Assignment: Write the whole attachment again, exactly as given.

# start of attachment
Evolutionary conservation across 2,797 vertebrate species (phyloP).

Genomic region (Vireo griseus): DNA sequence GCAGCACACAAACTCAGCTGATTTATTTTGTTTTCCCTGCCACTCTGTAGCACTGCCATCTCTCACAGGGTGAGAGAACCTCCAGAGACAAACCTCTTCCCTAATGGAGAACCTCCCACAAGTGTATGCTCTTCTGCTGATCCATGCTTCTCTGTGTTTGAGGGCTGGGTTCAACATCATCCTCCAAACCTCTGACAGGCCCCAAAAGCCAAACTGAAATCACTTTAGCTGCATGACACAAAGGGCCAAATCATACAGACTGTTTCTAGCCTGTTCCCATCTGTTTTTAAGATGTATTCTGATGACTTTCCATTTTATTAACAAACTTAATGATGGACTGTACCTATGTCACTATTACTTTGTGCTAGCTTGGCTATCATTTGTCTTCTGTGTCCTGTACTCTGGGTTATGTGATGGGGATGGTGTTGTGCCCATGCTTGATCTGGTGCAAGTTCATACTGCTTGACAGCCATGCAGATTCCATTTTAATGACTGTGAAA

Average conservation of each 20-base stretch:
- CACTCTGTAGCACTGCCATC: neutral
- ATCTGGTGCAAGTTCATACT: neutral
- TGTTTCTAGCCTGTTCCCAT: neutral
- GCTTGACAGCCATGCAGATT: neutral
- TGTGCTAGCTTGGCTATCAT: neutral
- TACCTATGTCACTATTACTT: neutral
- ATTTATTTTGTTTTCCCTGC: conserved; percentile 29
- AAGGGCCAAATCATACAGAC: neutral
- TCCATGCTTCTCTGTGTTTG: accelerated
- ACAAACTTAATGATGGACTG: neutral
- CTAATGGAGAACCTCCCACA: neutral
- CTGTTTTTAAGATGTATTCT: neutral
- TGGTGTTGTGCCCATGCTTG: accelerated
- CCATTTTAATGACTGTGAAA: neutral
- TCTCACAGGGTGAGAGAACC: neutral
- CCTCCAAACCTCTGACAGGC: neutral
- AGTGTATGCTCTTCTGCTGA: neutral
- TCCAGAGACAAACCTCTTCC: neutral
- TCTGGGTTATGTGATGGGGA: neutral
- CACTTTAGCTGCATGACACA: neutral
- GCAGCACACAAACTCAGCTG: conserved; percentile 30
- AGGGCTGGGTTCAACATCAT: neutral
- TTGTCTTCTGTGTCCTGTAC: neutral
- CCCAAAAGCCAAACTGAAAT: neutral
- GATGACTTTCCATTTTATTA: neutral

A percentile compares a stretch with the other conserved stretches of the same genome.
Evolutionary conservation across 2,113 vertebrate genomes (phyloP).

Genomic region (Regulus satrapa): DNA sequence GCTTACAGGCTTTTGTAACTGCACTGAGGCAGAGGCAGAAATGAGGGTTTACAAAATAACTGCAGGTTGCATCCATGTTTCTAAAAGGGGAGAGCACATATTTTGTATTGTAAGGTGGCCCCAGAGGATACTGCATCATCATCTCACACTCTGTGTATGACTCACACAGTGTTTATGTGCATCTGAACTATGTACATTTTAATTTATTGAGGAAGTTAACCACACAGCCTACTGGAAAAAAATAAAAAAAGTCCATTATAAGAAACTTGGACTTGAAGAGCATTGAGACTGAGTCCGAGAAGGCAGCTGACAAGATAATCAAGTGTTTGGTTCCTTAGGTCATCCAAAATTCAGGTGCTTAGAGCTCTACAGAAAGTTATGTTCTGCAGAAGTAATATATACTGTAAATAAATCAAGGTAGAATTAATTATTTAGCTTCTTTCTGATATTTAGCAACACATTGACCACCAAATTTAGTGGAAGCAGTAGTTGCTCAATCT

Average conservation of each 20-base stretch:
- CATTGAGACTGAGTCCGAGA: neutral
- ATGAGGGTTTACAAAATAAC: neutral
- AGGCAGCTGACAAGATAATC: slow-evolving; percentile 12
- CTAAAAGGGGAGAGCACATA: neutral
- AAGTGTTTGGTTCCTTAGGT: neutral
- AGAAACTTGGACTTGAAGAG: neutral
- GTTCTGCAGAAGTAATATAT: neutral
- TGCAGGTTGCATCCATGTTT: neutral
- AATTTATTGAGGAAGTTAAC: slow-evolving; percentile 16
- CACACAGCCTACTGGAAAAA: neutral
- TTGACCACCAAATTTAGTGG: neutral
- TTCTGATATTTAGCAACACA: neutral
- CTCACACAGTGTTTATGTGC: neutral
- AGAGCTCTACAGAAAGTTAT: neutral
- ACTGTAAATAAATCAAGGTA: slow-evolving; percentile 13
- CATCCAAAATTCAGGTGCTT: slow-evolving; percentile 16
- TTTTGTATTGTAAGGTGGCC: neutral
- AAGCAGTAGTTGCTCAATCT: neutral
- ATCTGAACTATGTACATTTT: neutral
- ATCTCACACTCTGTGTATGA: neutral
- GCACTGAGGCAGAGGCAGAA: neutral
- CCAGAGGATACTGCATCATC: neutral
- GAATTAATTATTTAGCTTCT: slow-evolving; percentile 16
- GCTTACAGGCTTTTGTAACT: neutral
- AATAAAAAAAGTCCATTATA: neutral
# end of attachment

Evolutionary conservation across 2,797 vertebrate species (phyloP).

Genomic region (Vireo griseus): DNA sequence GCAGCACACAAACTCAGCTGATTTATTTTGTTTTCCCTGCCACTCTGTAGCACTGCCATCTCTCACAGGGTGAGAGAACCTCCAGAGACAAACCTCTTCCCTAATGGAGAACCTCCCACAAGTGTATGCTCTTCTGCTGATCCATGCTTCTCTGTGTTTGAGGGCTGGGTTCAACATCATCCTCCAAACCTCTGACAGGCCCCAAAAGCCAAACTGAAATCACTTTAGCTGCATGACACAAAGGGCCAAATCATACAGACTGTTTCTAGCCTGTTCCCATCTGTTTTTAAGATGTATTCTGATGACTTTCCATTTTATTAACAAACTTAATGATGGACTGTACCTATGTCACTATTACTTTGTGCTAGCTTGGCTATCATTTGTCTTCTGTGTCCTGTACTCTGGGTTATGTGATGGGGATGGTGTTGTGCCCATGCTTGATCTGGTGCAAGTTCATACTGCTTGACAGCCATGCAGATTCCATTTTAATGACTGTGAAA

Average conservation of each 20-base stretch:
- CACTCTGTAGCACTGCCATC: neutral
- ATCTGGTGCAAGTTCATACT: neutral
- TGTTTCTAGCCTGTTCCCAT: neutral
- GCTTGACAGCCATGCAGATT: neutral
- TGTGCTAGCTTGGCTATCAT: neutral
- TACCTATGTCACTATTACTT: neutral
- ATTTATTTTGTTTTCCCTGC: conserved; percentile 29
- AAGGGCCAAATCATACAGAC: neutral
- TCCATGCTTCTCTGTGTTTG: accelerated
- ACAAACTTAATGATGGACTG: neutral
- CTAATGGAGAACCTCCCACA: neutral
- CTGTTTTTAAGATGTATTCT: neutral
- TGGTGTTGTGCCCATGCTTG: accelerated
- CCATTTTAATGACTGTGAAA: neutral
- TCTCACAGGGTGAGAGAACC: neutral
- CCTCCAAACCTCTGACAGGC: neutral
- AGTGTATGCTCTTCTGCTGA: neutral
- TCCAGAGACAAACCTCTTCC: neutral
- TCTGGGTTATGTGATGGGGA: neutral
- CACTTTAGCTGCATGACACA: neutral
- GCAGCACACAAACTCAGCTG: conserved; percentile 30
- AGGGCTGGGTTCAACATCAT: neutral
- TTGTCTTCTGTGTCCTGTAC: neutral
- CCCAAAAGCCAAACTGAAAT: neutral
- GATGACTTTCCATTTTATTA: neutral

A percentile compares a stretch with the other conserved stretches of the same genome.
Evolutionary conservation across 2,113 vertebrate genomes (phyloP).

Genomic region (Regulus satrapa): DNA sequence GCTTACAGGCTTTTGTAACTGCACTGAGGCAGAGGCAGAAATGAGGGTTTACAAAATAACTGCAGGTTGCATCCATGTTTCTAAAAGGGGAGAGCACATATTTTGTATTGTAAGGTGGCCCCAGAGGATACTGCATCATCATCTCACACTCTGTGTATGACTCACACAGTGTTTATGTGCATCTGAACTATGTACATTTTAATTTATTGAGGAAGTTAACCACACAGCCTACTGGAAAAAAATAAAAAAAGTCCATTATAAGAAACTTGGACTTGAAGAGCATTGAGACTGAGTCCGAGAAGGCAGCTGACAAGATAATCAAGTGTTTGGTTCCTTAGGTCATCCAAAATTCAGGTGCTTAGAGCTCTACAGAAAGTTATGTTCTGCAGAAGTAATATATACTGTAAATAAATCAAGGTAGAATTAATTATTTAGCTTCTTTCTGATATTTAGCAACACATTGACCACCAAATTTAGTGGAAGCAGTAGTTGCTCAATCT

Average conservation of each 20-base stretch:
- CATTGAGACTGAGTCCGAGA: neutral
- ATGAGGGTTTACAAAATAAC: neutral
- AGGCAGCTGACAAGATAATC: slow-evolving; percentile 12
- CTAAAAGGGGAGAGCACATA: neutral
- AAGTGTTTGGTTCCTTAGGT: neutral
- AGAAACTTGGACTTGAAGAG: neutral
- GTTCTGCAGAAGTAATATAT: neutral
- TGCAGGTTGCATCCATGTTT: neutral
- AATTTATTGAGGAAGTTAAC: slow-evolving; percentile 16
- CACACAGCCTACTGGAAAAA: neutral
- TTGACCACCAAATTTAGTGG: neutral
- TTCTGATATTTAGCAACACA: neutral
- CTCACACAGTGTTTATGTGC: neutral
- AGAGCTCTACAGAAAGTTAT: neutral
- ACTGTAAATAAATCAAGGTA: slow-evolving; percentile 13
- CATCCAAAATTCAGGTGCTT: slow-evolving; percentile 16
- TTTTGTATTGTAAGGTGGCC: neutral
- AAGCAGTAGTTGCTCAATCT: neutral
- ATCTGAACTATGTACATTTT: neutral
- ATCTCACACTCTGTGTATGA: neutral
- GCACTGAGGCAGAGGCAGAA: neutral
- CCAGAGGATACTGCATCATC: neutral
- GAATTAATTATTTAGCTTCT: slow-evolving; percentile 16
- GCTTACAGGCTTTTGTAACT: neutral
- AATAAAAAAAGTCCATTATA: neutral